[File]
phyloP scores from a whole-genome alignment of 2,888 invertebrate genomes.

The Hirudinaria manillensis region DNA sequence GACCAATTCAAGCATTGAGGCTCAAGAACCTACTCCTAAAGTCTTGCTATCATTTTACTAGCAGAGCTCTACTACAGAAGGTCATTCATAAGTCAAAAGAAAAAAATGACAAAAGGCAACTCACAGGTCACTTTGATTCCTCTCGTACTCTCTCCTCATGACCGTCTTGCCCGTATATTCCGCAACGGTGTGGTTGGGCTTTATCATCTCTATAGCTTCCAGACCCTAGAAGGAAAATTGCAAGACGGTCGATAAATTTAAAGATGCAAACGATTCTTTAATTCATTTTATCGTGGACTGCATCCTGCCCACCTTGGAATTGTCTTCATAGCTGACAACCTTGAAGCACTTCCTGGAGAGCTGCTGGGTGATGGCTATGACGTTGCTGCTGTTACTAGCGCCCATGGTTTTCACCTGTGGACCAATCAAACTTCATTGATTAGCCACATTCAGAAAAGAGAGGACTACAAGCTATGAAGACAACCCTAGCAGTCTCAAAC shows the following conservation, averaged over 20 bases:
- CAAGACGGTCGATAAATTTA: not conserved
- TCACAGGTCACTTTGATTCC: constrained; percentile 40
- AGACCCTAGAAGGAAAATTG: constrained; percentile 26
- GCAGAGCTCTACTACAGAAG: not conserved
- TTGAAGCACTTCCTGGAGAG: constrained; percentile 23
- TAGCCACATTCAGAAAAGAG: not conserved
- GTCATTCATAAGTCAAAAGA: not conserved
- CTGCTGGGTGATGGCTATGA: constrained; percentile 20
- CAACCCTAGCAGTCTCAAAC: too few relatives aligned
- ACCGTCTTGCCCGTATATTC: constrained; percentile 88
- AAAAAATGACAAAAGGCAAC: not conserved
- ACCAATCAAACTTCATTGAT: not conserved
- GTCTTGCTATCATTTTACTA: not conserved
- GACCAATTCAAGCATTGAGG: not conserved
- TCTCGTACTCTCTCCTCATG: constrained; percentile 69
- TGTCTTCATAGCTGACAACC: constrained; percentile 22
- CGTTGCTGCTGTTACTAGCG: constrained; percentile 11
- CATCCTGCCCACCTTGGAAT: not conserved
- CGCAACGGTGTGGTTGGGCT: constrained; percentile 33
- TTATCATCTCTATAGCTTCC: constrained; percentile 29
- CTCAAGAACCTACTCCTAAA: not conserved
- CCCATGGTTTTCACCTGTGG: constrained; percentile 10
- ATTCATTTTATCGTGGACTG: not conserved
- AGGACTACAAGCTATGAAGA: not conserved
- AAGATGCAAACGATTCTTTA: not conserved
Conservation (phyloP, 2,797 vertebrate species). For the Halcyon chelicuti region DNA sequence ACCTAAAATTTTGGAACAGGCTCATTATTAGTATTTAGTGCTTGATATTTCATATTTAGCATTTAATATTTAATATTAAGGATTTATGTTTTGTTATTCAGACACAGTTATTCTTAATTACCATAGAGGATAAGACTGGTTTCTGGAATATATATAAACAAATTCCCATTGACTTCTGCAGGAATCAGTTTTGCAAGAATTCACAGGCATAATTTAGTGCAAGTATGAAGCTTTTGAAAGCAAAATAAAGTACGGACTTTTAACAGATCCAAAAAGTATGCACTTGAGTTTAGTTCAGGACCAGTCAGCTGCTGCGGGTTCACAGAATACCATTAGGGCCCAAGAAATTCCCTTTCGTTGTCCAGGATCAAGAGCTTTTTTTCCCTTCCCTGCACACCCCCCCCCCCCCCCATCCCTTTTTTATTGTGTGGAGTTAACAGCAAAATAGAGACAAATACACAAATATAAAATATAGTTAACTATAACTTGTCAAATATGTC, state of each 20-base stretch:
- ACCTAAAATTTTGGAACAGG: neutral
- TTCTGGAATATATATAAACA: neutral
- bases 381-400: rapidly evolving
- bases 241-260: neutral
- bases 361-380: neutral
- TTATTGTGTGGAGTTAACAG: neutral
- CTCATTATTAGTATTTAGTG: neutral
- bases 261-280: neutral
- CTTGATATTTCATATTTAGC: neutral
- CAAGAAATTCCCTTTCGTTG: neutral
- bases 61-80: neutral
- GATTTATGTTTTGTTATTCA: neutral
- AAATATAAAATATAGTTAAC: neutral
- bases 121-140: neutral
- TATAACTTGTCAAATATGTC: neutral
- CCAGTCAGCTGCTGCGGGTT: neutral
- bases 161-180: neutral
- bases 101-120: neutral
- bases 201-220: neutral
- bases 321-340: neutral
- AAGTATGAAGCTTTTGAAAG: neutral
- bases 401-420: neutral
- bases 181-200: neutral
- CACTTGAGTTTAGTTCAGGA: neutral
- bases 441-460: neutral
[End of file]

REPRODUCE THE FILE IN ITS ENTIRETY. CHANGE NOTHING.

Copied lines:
phyloP scores from a whole-genome alignment of 2,888 invertebrate genomes.

The Hirudinaria manillensis region DNA sequence GACCAATTCAAGCATTGAGGCTCAAGAACCTACTCCTAAAGTCTTGCTATCATTTTACTAGCAGAGCTCTACTACAGAAGGTCATTCATAAGTCAAAAGAAAAAAATGACAAAAGGCAACTCACAGGTCACTTTGATTCCTCTCGTACTCTCTCCTCATGACCGTCTTGCCCGTATATTCCGCAACGGTGTGGTTGGGCTTTATCATCTCTATAGCTTCCAGACCCTAGAAGGAAAATTGCAAGACGGTCGATAAATTTAAAGATGCAAACGATTCTTTAATTCATTTTATCGTGGACTGCATCCTGCCCACCTTGGAATTGTCTTCATAGCTGACAACCTTGAAGCACTTCCTGGAGAGCTGCTGGGTGATGGCTATGACGTTGCTGCTGTTACTAGCGCCCATGGTTTTCACCTGTGGACCAATCAAACTTCATTGATTAGCCACATTCAGAAAAGAGAGGACTACAAGCTATGAAGACAACCCTAGCAGTCTCAAAC shows the following conservation, averaged over 20 bases:
- CAAGACGGTCGATAAATTTA: not conserved
- TCACAGGTCACTTTGATTCC: constrained; percentile 40
- AGACCCTAGAAGGAAAATTG: constrained; percentile 26
- GCAGAGCTCTACTACAGAAG: not conserved
- TTGAAGCACTTCCTGGAGAG: constrained; percentile 23
- TAGCCACATTCAGAAAAGAG: not conserved
- GTCATTCATAAGTCAAAAGA: not conserved
- CTGCTGGGTGATGGCTATGA: constrained; percentile 20
- CAACCCTAGCAGTCTCAAAC: too few relatives aligned
- ACCGTCTTGCCCGTATATTC: constrained; percentile 88
- AAAAAATGACAAAAGGCAAC: not conserved
- ACCAATCAAACTTCATTGAT: not conserved
- GTCTTGCTATCATTTTACTA: not conserved
- GACCAATTCAAGCATTGAGG: not conserved
- TCTCGTACTCTCTCCTCATG: constrained; percentile 69
- TGTCTTCATAGCTGACAACC: constrained; percentile 22
- CGTTGCTGCTGTTACTAGCG: constrained; percentile 11
- CATCCTGCCCACCTTGGAAT: not conserved
- CGCAACGGTGTGGTTGGGCT: constrained; percentile 33
- TTATCATCTCTATAGCTTCC: constrained; percentile 29
- CTCAAGAACCTACTCCTAAA: not conserved
- CCCATGGTTTTCACCTGTGG: constrained; percentile 10
- ATTCATTTTATCGTGGACTG: not conserved
- AGGACTACAAGCTATGAAGA: not conserved
- AAGATGCAAACGATTCTTTA: not conserved
Conservation (phyloP, 2,797 vertebrate species). For the Halcyon chelicuti region DNA sequence ACCTAAAATTTTGGAACAGGCTCATTATTAGTATTTAGTGCTTGATATTTCATATTTAGCATTTAATATTTAATATTAAGGATTTATGTTTTGTTATTCAGACACAGTTATTCTTAATTACCATAGAGGATAAGACTGGTTTCTGGAATATATATAAACAAATTCCCATTGACTTCTGCAGGAATCAGTTTTGCAAGAATTCACAGGCATAATTTAGTGCAAGTATGAAGCTTTTGAAAGCAAAATAAAGTACGGACTTTTAACAGATCCAAAAAGTATGCACTTGAGTTTAGTTCAGGACCAGTCAGCTGCTGCGGGTTCACAGAATACCATTAGGGCCCAAGAAATTCCCTTTCGTTGTCCAGGATCAAGAGCTTTTTTTCCCTTCCCTGCACACCCCCCCCCCCCCCCATCCCTTTTTTATTGTGTGGAGTTAACAGCAAAATAGAGACAAATACACAAATATAAAATATAGTTAACTATAACTTGTCAAATATGTC, state of each 20-base stretch:
- ACCTAAAATTTTGGAACAGG: neutral
- TTCTGGAATATATATAAACA: neutral
- bases 381-400: rapidly evolving
- bases 241-260: neutral
- bases 361-380: neutral
- TTATTGTGTGGAGTTAACAG: neutral
- CTCATTATTAGTATTTAGTG: neutral
- bases 261-280: neutral
- CTTGATATTTCATATTTAGC: neutral
- CAAGAAATTCCCTTTCGTTG: neutral
- bases 61-80: neutral
- GATTTATGTTTTGTTATTCA: neutral
- AAATATAAAATATAGTTAAC: neutral
- bases 121-140: neutral
- TATAACTTGTCAAATATGTC: neutral
- CCAGTCAGCTGCTGCGGGTT: neutral
- bases 161-180: neutral
- bases 101-120: neutral
- bases 201-220: neutral
- bases 321-340: neutral
- AAGTATGAAGCTTTTGAAAG: neutral
- bases 401-420: neutral
- bases 181-200: neutral
- CACTTGAGTTTAGTTCAGGA: neutral
- bases 441-460: neutral